India Uncut

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Saturday, December 02, 2006

Liberalisation? Where?

In an Op-Ed I'd written for the Wall Street Journal Asia last year, The Myth of India's Liberalisation, I'd argued that "most of the country is still denied access to free markets and all the advantages they bring," and that India's so-called liberalisation "was half-hearted and limited to a few sectors, and nowhere near as broad as it needed to be." Indeed, it is a scandal how we keep gushing about India's growth rate when poverty is still so pervasive in this country, and economic inequities are so entrenched.

The problem here is not liberalisation, but the fact that the kinds of liberalisation that would most benefit the poor haven't yet taken place in the country. (An example is product market liberalisation, as Ravikiran explains here.) In my article I'd referred to Law, Liberty and Livelihood, the excellent book edited by Parth Shah and Naveen Mandava that details out many of the ways in which the state still oppresses poor people, and makes it hard for them to earn a livelihood.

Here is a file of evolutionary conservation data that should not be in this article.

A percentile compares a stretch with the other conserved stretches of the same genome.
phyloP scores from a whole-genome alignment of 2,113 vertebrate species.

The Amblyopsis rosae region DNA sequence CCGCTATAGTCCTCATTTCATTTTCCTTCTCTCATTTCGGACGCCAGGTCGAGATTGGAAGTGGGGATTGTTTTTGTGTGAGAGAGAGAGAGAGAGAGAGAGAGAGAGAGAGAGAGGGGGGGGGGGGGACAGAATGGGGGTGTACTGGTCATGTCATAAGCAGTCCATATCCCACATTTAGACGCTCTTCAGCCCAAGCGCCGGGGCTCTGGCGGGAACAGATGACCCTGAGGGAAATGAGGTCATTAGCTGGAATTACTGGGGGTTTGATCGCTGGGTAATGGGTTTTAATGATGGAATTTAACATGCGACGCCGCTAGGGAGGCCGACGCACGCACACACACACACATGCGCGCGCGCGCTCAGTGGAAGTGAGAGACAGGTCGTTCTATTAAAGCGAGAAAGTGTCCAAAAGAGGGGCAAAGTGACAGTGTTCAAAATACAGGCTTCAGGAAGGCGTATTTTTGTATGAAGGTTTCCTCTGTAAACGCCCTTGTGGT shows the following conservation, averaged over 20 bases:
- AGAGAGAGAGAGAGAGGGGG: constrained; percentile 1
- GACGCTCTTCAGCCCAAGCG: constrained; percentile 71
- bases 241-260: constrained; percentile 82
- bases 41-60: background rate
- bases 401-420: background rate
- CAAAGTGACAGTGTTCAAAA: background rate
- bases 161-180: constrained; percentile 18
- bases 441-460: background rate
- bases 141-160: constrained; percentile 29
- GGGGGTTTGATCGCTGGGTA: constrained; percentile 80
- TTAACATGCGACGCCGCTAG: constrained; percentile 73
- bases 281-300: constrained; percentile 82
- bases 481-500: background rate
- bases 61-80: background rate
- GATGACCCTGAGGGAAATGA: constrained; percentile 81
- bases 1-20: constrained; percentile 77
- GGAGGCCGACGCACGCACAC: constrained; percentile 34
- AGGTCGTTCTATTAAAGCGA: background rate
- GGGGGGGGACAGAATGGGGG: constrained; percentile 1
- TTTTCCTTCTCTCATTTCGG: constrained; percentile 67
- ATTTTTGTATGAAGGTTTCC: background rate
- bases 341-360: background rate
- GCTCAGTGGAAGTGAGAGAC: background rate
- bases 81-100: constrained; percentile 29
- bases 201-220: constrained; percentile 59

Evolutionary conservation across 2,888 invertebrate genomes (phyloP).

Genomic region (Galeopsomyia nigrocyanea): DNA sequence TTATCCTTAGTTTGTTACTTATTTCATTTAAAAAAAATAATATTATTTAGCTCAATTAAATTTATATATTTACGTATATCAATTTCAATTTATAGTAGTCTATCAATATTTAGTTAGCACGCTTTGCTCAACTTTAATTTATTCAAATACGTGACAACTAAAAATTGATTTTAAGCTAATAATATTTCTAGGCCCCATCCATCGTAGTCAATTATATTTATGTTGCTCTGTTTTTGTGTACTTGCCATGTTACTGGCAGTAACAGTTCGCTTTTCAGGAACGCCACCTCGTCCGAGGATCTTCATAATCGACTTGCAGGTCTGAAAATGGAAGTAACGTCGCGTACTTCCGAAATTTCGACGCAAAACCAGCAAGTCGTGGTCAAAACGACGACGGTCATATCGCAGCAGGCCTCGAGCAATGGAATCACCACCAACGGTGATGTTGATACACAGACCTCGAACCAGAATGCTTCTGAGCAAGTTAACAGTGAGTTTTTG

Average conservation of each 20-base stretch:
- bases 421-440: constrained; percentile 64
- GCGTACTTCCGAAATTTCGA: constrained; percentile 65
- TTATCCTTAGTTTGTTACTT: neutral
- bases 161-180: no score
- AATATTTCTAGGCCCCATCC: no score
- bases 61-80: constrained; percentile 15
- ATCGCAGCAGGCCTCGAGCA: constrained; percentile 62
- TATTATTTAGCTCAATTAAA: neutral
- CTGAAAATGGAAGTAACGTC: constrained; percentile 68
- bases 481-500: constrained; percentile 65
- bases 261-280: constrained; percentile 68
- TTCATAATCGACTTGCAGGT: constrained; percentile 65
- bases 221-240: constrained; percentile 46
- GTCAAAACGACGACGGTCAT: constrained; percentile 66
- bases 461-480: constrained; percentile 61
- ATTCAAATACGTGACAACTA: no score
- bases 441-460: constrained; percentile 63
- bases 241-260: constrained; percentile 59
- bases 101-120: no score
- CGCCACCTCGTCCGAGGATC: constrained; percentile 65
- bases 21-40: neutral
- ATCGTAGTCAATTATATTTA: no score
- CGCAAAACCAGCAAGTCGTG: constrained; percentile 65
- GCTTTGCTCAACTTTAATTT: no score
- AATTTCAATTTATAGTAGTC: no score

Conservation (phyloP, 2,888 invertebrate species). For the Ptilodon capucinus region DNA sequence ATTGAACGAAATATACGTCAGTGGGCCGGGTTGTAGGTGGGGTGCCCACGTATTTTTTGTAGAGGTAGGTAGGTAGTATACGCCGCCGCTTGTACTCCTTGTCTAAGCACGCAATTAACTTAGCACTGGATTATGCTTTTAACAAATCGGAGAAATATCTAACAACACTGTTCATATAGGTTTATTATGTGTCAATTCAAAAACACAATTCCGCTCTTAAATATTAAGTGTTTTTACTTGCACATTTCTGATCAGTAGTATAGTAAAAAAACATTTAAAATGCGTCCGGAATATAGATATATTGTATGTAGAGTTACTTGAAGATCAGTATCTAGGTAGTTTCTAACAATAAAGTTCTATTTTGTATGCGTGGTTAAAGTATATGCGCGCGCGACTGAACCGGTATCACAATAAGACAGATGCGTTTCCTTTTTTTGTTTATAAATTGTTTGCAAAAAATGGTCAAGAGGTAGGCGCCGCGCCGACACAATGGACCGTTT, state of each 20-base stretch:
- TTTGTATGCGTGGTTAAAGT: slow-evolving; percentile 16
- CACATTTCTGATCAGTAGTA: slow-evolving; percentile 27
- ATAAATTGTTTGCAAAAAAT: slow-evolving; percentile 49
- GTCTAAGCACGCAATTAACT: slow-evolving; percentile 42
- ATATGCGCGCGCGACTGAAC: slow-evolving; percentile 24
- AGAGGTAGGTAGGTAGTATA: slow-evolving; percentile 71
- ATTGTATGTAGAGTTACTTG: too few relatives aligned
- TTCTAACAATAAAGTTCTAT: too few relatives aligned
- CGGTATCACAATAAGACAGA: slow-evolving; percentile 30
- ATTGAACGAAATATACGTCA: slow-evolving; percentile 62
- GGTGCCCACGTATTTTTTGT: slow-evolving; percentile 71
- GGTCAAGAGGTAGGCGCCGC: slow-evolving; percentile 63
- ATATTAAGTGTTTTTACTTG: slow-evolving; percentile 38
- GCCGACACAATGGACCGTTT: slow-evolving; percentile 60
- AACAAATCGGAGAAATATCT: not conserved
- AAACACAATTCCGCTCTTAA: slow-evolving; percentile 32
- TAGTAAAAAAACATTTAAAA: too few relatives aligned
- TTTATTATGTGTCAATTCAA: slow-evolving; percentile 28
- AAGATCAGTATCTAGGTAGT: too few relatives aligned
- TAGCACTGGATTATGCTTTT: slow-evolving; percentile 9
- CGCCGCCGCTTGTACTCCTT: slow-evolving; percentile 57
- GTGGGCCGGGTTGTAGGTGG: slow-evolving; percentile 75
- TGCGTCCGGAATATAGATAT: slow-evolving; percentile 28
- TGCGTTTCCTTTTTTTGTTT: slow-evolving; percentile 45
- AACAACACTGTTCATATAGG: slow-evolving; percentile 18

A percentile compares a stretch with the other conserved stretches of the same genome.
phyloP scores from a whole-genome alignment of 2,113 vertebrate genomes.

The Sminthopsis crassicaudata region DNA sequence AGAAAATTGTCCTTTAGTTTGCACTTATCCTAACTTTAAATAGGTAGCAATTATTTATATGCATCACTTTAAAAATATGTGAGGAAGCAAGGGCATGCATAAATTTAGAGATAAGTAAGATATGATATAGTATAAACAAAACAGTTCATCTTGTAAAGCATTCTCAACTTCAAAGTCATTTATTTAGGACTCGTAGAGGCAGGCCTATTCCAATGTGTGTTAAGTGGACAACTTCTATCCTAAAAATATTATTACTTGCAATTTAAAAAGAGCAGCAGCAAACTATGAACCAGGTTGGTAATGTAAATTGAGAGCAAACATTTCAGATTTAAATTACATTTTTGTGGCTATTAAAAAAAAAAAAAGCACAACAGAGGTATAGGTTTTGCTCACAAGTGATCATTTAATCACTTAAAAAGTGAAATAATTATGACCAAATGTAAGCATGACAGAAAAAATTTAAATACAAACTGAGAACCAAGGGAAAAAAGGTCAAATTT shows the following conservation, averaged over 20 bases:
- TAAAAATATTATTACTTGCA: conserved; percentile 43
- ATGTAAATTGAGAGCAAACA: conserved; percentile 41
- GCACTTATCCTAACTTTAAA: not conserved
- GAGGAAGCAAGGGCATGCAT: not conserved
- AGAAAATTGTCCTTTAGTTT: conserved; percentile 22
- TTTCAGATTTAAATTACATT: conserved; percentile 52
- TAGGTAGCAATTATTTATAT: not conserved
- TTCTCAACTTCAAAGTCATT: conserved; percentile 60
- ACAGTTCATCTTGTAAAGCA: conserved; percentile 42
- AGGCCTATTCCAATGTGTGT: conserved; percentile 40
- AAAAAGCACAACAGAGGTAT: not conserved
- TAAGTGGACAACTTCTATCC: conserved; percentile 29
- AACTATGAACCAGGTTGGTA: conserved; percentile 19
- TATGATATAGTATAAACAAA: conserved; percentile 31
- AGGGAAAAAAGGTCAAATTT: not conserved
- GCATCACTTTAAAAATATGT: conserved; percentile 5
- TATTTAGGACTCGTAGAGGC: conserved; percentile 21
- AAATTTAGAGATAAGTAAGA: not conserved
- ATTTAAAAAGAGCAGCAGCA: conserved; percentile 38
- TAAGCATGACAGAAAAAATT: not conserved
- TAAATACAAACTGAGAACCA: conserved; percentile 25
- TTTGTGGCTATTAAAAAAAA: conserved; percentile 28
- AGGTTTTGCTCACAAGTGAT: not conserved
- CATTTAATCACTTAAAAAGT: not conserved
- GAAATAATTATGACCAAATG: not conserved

Well, if more examples are necessary, Madhukar Shukla lists some absurdities from Delhi. Examples:
You can buy as many cars, trucks, vans, scooters, mobikes, etc., in Delhi/NCR as you can afford. However, you can buy only one cycle-rickshaw, by law.

Delhi government is also quite liberal for those who can afford to buy a car, truck, van, scooter, mobike, etc. However, Delhi govt has a limit of sanctioned quota of 99,000 licenses that it will/can grant to the cycle-rickshaw pullers.
And so on. The rich ride a gravy train, the middle class get by, the poor are positively screwed.

And their problem isn't liberalisation, but the lack of it.

(Link to Madhukar's post via Desi Pundit.)
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